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How to Green Your Plumbing

Guest post by John Tarantino

Greening your plumbing starts with some basic planningWho would have ever guessed that a person could go green in so many different aspects of our lives? If the recent recession has taught us anything, it taught us that we can be green and save money by consuming less and becoming more efficient with what we have. This rule of thumb definitely applies to our plumbing systems in our homes. Conserving water not only saves on water bills, but also reduces the impacts of major environmental issues such as protection of drinking water resources and protection of aquatic life. Conserving water also simultaneously reduces the need for energy in pumping, heating and treating of water.

Like many other sustainable strategies, green plumbing is the most effective way to reduce energy consumption. Green plumbing aims to achieve energy efficiency while conserving water. Since cold water does not lose or waste energy, hot water plumbing systems are the main focus when it comes to energy efficiency.

Sources of heat loss

Usually pipes in a hot water system function by fully heating after every use, which subsequently cools off. The on again, off again heating of the entire plumbing system to water fixtures wastes a huge amount of energy. If the source of hot water is far away from the point of use then one could expect some heat loss due to the length of the piping system.

Solutions:

  1. Proper Layout of the Plumbing System
    During pre-construction of a plumbing system, it is best to have an efficient layout. For example, locate fixtures and piping routes in such a way that there is minimal travel distance of water, especially from heating systems to hot water pipes. It may be best to contact a green plumber to aid in providing the right solutions for the layout of a plumbing system.
  2.  Insulate Pipes
    The longer the length of pipes, the greater the heat loss through the piping system. To reduce heat from escaping through the pipes you can have pipes insulated with a special material to help keep heat in the pipes. This helps the water to stay hotter and thus lessens the need to waste energy to reheat. It also has the added benefit of preventing your pipes from freezing if you live in an area where temperatures reach below freezing during winter.
  3.  Types of Insulation
    There are 5 major types of insulation with different levels of insulation ratings. The lowest rating type of insulation is spiral-wrap fiberglass; it has a rating of about R-1.6 but can a little complex to install. One of the more effective and popular types of insulation is foam tubing. Look for a type that doesn’t have a sticky strip. Many hardware stores offer foam tubing in various sizes for different water pipes. They easily fit on your piping with a slit found in the side of the insulation. Most sizes such as the ¾-inch pipe will have an R-4 insulation rating while a 3/8-inch will have a lower rating but still be over R-2.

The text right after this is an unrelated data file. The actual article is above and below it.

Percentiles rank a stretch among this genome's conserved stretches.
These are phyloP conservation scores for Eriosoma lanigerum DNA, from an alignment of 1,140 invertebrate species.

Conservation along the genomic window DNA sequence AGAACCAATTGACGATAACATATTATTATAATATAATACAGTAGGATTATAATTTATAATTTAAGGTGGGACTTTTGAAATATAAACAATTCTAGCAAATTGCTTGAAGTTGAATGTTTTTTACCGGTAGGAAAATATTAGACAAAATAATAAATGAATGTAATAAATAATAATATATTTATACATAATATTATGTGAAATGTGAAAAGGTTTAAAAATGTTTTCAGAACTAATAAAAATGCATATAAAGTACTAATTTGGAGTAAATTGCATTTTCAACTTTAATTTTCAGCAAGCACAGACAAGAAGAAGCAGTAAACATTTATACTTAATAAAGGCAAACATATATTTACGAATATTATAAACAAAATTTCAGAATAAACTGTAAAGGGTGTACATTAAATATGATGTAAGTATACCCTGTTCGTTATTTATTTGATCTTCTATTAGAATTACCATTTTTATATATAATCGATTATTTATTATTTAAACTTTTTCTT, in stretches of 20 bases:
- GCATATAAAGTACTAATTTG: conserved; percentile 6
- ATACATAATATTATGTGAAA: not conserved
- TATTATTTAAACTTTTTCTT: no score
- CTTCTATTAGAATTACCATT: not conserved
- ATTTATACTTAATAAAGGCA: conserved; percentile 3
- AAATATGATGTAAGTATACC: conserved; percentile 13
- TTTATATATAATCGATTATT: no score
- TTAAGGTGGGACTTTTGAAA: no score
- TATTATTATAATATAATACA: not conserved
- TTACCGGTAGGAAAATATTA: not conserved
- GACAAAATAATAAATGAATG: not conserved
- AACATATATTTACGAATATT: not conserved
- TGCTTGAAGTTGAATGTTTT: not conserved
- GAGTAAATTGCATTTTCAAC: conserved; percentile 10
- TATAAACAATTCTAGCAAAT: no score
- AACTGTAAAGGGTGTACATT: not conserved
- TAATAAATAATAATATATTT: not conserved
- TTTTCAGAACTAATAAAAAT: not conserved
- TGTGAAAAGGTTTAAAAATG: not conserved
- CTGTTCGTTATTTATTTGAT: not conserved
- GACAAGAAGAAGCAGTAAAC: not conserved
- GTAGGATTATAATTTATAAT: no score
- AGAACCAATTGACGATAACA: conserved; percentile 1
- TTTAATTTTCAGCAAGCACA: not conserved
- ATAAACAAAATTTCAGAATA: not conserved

Other types of insulation are self-sealing foam tubing, fiberglass-shell pipe covers and regular fiberglass attic insulation.

  • Point-of-Use Tankless Water Heaters
    Tankless heaters are effective in eliminating the need to have hot water travel long distances. Be mindful that tankless water heaters have limited temperature rise and that is why it is best to have them located near the fixture where it will be used. When a point-to-use tankless water heater is not a viable option due to spacing issues, it may be best to consider having a pumping system instead.

Green plumbing helps address environmental issues while helping homeowners and renters become energy efficient. If all households and business establishments used green plumbing best practices, it could have a positive impact on entire ecosystems. Make sure to ask a qualified green plumber to do your plumbing system to make sure that everything is designed and done properly. Remember the famous quote by Albert Einstein “We shall require a substantially new manner of thinking if mankind is to survive.”

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Author Bio: John Tarantino is an active volunteer in the environmental movement in Portland, Oregon. He writes for The Environmental Blog and loves spreading green news to people who will listen. 

Photo Credit: Some rights reserved by Hryck

 

 

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